Source: mashable , 3/02/2014 by Todd Wasserman
Oreo is credited with starting the real-time marketing trend last year during the Super Bowl. This year, the brand may be ahead of the curve once more.
Shortly before the game, Oreo told fans it wasn’t going to try to top itself at Super Bowl XLVIII:
In retrospect, that was a wise decision. Though most advertisers were firing away on all cylinders, trying to say something clever about the proceedings, no one really left a lasting impression. The one exception was JCPenney, which sent out some misspelled tweets early in the night that led some to conclude that the retailer’s account had been hacked.
JCPenney got a lot of attention — and retweets — for its efforts, but all the wrong kind. With Target and Nordstrom’s hacks in the news, simulating a Twitter hack doesn’t exactly inspire confidence in a retailer. When JCPenney admitted it was all an elaborate ruse, it brought to mind Chipotle, whose similar stunt last year backfired on the brand.
Back when few brands were engaging in real-time marketing, you could rise above the rest by being witty. Now you have to be dumb. This is not a good trend.
That’s not to say that most brands didn’t gamely try to create some second-screen fun for viewers. Coors Light, which didn’t run ads in the game, offered a witty riposte for JCPenney’s bizarre missives:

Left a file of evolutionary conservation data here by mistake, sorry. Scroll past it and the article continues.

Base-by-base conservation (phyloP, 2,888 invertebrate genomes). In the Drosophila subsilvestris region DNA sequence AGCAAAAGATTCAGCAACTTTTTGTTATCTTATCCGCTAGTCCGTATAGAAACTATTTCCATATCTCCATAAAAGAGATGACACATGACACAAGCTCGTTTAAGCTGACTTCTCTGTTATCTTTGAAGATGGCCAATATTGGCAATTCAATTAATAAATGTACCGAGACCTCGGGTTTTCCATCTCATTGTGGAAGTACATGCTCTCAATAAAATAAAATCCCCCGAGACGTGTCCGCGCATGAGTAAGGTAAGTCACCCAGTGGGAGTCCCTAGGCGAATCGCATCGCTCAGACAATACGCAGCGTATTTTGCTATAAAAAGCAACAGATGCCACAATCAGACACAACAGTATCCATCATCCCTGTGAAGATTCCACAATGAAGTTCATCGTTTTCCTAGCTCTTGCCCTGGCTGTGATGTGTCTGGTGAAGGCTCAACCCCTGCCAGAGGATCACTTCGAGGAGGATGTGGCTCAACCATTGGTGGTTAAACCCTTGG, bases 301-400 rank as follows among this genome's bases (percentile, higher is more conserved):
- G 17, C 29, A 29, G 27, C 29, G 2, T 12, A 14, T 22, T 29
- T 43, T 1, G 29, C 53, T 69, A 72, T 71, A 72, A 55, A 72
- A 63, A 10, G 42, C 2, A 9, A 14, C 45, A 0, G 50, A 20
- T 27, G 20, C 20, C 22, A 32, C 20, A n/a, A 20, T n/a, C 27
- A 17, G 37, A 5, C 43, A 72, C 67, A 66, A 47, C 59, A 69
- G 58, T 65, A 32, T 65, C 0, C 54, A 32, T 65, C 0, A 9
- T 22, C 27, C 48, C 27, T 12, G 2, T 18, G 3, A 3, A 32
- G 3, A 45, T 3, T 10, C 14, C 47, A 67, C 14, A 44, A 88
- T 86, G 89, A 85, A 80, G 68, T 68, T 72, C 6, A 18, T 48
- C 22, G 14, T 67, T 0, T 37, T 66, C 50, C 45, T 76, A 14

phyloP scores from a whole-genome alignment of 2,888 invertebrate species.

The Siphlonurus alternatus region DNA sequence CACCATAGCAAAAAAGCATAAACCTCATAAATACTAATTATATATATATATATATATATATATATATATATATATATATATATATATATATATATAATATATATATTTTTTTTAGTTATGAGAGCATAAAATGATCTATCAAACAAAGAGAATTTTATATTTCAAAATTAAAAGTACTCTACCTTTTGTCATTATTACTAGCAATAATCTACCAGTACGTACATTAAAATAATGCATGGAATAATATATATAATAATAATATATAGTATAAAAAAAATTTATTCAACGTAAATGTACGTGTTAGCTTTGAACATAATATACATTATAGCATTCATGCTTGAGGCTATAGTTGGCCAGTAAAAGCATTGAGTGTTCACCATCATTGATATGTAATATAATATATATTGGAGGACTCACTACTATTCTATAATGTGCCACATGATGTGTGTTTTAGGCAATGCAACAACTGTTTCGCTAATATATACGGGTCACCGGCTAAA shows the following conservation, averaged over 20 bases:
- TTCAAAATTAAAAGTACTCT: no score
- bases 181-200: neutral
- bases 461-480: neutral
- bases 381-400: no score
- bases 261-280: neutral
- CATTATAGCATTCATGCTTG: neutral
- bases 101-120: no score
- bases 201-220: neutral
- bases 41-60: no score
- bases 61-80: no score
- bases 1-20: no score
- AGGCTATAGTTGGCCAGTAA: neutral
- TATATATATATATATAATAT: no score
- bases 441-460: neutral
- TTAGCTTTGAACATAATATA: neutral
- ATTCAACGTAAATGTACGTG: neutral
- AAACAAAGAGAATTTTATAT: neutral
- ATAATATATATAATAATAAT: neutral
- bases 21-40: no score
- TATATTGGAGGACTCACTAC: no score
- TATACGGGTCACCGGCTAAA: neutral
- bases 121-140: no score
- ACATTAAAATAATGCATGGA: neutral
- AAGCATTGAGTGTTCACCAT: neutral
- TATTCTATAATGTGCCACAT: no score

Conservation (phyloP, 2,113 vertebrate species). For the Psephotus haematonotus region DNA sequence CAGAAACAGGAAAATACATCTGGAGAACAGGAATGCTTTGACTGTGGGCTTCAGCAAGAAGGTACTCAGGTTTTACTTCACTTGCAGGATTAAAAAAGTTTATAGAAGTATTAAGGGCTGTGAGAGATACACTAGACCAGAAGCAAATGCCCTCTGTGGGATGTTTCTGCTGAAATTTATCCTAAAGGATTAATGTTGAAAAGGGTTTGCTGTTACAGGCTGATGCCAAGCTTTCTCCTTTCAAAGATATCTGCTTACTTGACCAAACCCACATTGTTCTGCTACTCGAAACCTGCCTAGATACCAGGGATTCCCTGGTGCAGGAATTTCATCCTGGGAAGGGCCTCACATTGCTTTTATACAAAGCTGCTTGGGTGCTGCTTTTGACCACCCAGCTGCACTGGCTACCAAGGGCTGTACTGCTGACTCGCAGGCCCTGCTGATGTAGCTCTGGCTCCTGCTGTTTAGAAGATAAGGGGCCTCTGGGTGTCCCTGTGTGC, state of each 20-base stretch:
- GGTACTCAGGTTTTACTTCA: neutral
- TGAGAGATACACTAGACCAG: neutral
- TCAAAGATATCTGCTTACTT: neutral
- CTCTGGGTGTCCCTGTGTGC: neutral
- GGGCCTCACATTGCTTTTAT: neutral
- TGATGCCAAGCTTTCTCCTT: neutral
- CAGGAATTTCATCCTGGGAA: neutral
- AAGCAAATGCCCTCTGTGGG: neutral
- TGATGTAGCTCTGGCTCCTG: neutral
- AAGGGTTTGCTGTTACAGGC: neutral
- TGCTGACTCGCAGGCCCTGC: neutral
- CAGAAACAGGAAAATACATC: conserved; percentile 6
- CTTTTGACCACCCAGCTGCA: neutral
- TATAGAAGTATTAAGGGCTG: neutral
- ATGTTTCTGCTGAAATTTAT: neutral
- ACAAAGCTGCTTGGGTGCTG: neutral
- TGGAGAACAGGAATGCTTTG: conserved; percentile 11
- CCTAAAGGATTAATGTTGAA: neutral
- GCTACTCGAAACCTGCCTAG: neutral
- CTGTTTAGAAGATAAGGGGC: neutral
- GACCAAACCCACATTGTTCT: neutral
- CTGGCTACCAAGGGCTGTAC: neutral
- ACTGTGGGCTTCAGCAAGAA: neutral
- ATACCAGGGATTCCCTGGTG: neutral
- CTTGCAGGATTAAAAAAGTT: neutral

Tide detergent kept up a running commentary all night using Vines videos to respond to other ads:
Victoria’s Secret — another non-advertiser — also attempted to get in on the fun, but mock-complaining to Volkswagen.
The inter-brand play was so prevalent though that it was hard to keep track of who was engaging with who after a while. It’s also no longer novel. Is it really noteworthy for instance that Coca-Cola and Wonderful Pistachios like each other?
Most consumers, I’m guessing, didn’t really care. In fact, all the activity might be a good reason to drop some of these brands from your Twitter feed. Because after a while, this all begins to feel like what it actually is — advertising — and who wants to sign up for more of that?
All of which is why I predict that the real-time marketing wave has crested. From here on out, I expect a lot more restraint from brands who might decide, like Oreo, to take the night off. Flo, Progressive Insurance’s spokeswoman, summed up the idea nicely:
The same could also be said for cars, clothes and cookies, among other categories. As consumers we often turn to brands to try to make our lives easier. Too much real-time marketing is just adding to the noise and clutter.